You’re a freelance writer who hasn’t had work for a few months and ‘the fear’ has started to take hold. Part of you thinks you will never work again, and that the most sensible thing to do is to go out and find a ‘real’ job. Just before you start posting your CV on LinkedIn, an opportunity pops up. YES! Finally, someone is going to hire you. And you know what? It’s pretty good money too. You sign a contract, take a deep breath, and relax.

The only teeny problem is that you wouldn’t normally work on this type of writing project; in fact, if you were really honest with yourself, you would realise that this isn’t, in any way, up your street at all. And even worse, you’re not exactly crazy about the person you’ll be working with. But you push that annoying voice in your head away, and replace it with a series of justifications. Let’s face it, lots of people are stuck in jobs they don’t like or have bosses they can’t stand and they get through it. Besides, the money’s good, so why not just suck it up?

So you start working on the project but a few weeks in, you’re miserable. Your client doesn’t show up to scheduled meetings and when he does, he is remarkably tight-lipped about providing the information you need. Worse still, you have finally admitted to yourself that you have absolutely no interest in the topic you’re supposed to be writing about. Finishing the project seems a total impossibility. You’re trapped.

Except you’re not.

You do have a choice, and sometimes it’s the most sensible one: to walk away. But often it’s the last option us freelancers choose. Why? Fear of losing money, guilt about letting down the client, and feeling we have failed in some way, to name just a few. But all those worries tend to cloud your perspective. What you should be asking yourself is: what will happen if you don’t walk away? Is it likely that the project will get any better? Will the client get less nightmarish? Are you going to be less stressed over the whole thing? If the answers to those questions are ‘no’, then it’s time to call it a day. After all, it’s better to walk away after a few weeks, than months or even years down the line.

How do you walk away?

It may sound trite, but honesty is absolutely the best policy. Make sure you have the conversation in person or over Skype. Do not break the news over email unless you have absolutely have to. Not only is it unprofessional but email is notorious for misinterpretation. Tell your client the reasons why you don’t think this project is for you. Although you might be tempted to have a good rant about how annoying and frustrating he is to work with – don’t. You need to keep all the emotion out of the conversation and keep it as fact-based as possible. Write out a script before you have the discussion so you know exactly what you’re going to say, and anticipate the questions he might ask and have your responses ready.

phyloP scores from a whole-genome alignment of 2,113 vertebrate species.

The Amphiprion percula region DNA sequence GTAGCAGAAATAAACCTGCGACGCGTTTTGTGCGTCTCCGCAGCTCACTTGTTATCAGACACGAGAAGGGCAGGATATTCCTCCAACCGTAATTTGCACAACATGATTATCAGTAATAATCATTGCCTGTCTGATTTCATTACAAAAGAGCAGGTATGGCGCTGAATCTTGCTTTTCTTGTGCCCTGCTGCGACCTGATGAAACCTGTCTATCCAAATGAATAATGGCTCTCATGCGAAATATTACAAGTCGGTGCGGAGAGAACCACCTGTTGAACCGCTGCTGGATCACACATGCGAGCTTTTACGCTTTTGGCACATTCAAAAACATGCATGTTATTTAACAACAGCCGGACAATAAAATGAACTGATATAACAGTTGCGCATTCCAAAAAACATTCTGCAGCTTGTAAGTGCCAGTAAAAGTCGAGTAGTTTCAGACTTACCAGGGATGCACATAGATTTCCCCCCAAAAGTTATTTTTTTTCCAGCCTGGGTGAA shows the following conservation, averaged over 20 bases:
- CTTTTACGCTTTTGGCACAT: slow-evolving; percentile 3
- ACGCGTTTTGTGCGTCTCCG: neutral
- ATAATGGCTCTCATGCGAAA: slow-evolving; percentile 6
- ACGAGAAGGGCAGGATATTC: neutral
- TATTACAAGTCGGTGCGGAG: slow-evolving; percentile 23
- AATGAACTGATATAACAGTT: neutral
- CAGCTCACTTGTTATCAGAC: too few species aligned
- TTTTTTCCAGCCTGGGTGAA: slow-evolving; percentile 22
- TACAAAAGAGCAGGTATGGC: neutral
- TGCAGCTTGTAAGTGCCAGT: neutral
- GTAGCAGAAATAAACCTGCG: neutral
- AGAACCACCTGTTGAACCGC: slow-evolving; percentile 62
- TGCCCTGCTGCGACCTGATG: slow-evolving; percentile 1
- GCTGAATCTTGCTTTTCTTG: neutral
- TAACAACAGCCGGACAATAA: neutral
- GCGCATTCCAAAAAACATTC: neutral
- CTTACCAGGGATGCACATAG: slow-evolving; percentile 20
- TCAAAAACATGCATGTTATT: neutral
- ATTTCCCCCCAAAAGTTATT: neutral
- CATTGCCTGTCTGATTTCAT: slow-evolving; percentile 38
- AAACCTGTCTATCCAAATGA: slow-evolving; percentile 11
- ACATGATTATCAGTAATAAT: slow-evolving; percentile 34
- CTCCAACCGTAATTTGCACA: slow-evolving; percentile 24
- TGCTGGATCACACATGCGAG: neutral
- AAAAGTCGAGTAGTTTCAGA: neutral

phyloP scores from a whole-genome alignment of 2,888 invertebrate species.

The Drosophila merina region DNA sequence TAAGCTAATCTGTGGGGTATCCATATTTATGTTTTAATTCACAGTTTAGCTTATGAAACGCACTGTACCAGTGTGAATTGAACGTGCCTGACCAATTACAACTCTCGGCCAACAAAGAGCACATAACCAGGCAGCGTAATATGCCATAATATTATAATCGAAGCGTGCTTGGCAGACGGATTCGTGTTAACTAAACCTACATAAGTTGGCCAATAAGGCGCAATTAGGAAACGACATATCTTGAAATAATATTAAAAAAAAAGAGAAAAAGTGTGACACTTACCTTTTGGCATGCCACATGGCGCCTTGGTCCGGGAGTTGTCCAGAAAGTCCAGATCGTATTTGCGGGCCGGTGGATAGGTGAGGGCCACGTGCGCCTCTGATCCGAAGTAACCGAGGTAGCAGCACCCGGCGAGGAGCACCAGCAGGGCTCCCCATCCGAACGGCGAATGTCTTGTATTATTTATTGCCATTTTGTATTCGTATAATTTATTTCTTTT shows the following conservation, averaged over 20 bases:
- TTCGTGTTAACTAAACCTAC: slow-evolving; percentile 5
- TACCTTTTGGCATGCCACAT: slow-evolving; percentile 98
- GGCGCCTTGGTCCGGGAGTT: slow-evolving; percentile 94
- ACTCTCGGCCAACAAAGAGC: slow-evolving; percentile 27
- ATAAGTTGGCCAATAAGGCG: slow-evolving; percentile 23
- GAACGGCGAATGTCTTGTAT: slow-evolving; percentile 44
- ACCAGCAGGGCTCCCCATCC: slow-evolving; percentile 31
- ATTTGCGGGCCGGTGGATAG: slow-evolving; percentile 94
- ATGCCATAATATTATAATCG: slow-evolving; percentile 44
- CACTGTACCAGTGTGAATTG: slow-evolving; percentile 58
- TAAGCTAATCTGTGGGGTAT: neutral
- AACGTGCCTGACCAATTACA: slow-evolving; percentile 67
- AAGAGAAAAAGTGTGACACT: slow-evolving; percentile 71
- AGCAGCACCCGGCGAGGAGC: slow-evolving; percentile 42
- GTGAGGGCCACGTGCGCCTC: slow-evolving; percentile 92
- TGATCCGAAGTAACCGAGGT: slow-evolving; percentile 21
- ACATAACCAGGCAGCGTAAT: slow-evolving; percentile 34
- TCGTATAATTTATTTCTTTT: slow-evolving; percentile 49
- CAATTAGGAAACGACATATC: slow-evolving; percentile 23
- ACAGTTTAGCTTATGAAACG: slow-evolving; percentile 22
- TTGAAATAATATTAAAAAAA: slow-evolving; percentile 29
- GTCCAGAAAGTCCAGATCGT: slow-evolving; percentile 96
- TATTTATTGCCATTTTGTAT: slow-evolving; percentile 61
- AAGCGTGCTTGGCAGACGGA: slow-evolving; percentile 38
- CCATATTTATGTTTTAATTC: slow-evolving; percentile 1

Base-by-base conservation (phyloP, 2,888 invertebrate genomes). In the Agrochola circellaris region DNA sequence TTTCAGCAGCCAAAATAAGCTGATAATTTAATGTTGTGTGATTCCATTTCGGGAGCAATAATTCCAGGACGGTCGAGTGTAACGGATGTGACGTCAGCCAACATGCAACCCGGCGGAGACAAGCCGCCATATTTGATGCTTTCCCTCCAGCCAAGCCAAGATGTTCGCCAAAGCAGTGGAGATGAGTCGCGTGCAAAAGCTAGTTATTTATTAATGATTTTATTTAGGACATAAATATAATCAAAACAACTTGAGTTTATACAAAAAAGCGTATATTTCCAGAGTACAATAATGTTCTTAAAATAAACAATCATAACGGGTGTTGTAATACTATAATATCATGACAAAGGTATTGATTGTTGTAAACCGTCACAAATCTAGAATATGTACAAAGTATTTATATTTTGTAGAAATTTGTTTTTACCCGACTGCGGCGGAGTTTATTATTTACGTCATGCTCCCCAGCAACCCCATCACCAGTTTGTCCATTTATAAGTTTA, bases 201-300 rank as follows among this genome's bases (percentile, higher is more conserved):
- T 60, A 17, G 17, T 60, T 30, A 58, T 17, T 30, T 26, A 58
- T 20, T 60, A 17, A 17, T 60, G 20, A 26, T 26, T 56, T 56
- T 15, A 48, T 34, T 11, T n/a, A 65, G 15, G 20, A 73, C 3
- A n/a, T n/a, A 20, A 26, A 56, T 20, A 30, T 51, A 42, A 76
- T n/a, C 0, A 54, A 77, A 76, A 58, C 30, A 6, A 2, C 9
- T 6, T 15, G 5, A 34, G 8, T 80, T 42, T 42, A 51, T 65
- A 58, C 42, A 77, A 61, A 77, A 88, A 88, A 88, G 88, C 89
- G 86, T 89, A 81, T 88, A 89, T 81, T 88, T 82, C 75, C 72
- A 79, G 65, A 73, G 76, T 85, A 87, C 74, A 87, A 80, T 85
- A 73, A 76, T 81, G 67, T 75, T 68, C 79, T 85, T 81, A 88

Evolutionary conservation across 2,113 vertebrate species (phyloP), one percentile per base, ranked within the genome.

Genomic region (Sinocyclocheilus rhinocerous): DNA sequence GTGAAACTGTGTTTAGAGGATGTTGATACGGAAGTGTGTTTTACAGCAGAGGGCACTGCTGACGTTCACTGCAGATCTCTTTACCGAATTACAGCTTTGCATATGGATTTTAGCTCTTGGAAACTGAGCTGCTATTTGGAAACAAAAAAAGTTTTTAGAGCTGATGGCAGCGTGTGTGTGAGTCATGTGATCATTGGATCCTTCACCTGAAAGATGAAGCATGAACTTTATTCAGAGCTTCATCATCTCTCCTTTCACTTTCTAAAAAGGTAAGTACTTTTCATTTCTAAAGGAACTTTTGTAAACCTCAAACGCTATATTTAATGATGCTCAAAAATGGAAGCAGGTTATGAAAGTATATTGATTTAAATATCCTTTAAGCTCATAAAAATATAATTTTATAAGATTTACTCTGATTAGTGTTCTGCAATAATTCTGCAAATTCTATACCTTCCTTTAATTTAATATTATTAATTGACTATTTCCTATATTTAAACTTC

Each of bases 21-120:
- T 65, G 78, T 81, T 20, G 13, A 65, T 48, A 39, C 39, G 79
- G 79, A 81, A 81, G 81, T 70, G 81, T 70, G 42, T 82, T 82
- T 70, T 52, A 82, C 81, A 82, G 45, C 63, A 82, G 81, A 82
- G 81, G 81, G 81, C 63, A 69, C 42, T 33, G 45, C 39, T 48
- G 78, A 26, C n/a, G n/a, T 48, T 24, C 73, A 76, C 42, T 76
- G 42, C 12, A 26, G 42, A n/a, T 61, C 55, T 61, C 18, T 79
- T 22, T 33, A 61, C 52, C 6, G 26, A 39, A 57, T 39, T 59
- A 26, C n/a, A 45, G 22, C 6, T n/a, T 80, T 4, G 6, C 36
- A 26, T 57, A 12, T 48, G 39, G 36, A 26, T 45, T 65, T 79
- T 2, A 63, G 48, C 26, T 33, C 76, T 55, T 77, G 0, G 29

What about the contract?

Like most freelancers, you and your client will have signed a contract. Check the termination clause and make sure you’re within your rights to walk away. If necessary, seek advice from the brilliant experts at the Society of Authors. Also don’t hesitate by asking other freelancers for advice (you’ll probably find that most freelancers have been through exactly the same thing at least once in their careers). When it comes to the money side of things, most contracts will state that you are entitled to be paid right up until the day you walk away, so although you won’t be paid the full fee, at least you won’t have lost out for the time you have already spent.

Things are never as bad as you think

The fear of walking away is often much stronger than actually doing it. In most cases, the client will appreciate your honesty and hopefully understand the reasons why you need to call time on this particular project. Don’t be afraid to recommend your fellow freelancers who might be more suitable for the job (although only choose those who have the confidence and expertise to deal with tricky personalities!). Afterwards, you may feel you’re back to square one again (no money and no sign of work!) but you’re not. In fact, you have learned a valuable lesson – listen to your instincts, and think twice about taking on a project in times of desperation. Trust me – it never ends well.

It wasn’t your boat

Now that you have walked away from the project, you have more freedom to take on the work you really want. Have faith that something better will come along. It always does. While you may think that you’ve ‘missed the boat’ by not completing the project, this isn’t the case. To paraphrase research professor Brené Brown in her book, Dare to Lead, you haven’t missed the boat – it just wasn’t your boat in the first place.

Emma Murray is a best-selling, award-winning author and ghostwriter, specialising in business, psychology and higher education. She also ghosts blogs, articles, case studies, and book proposals.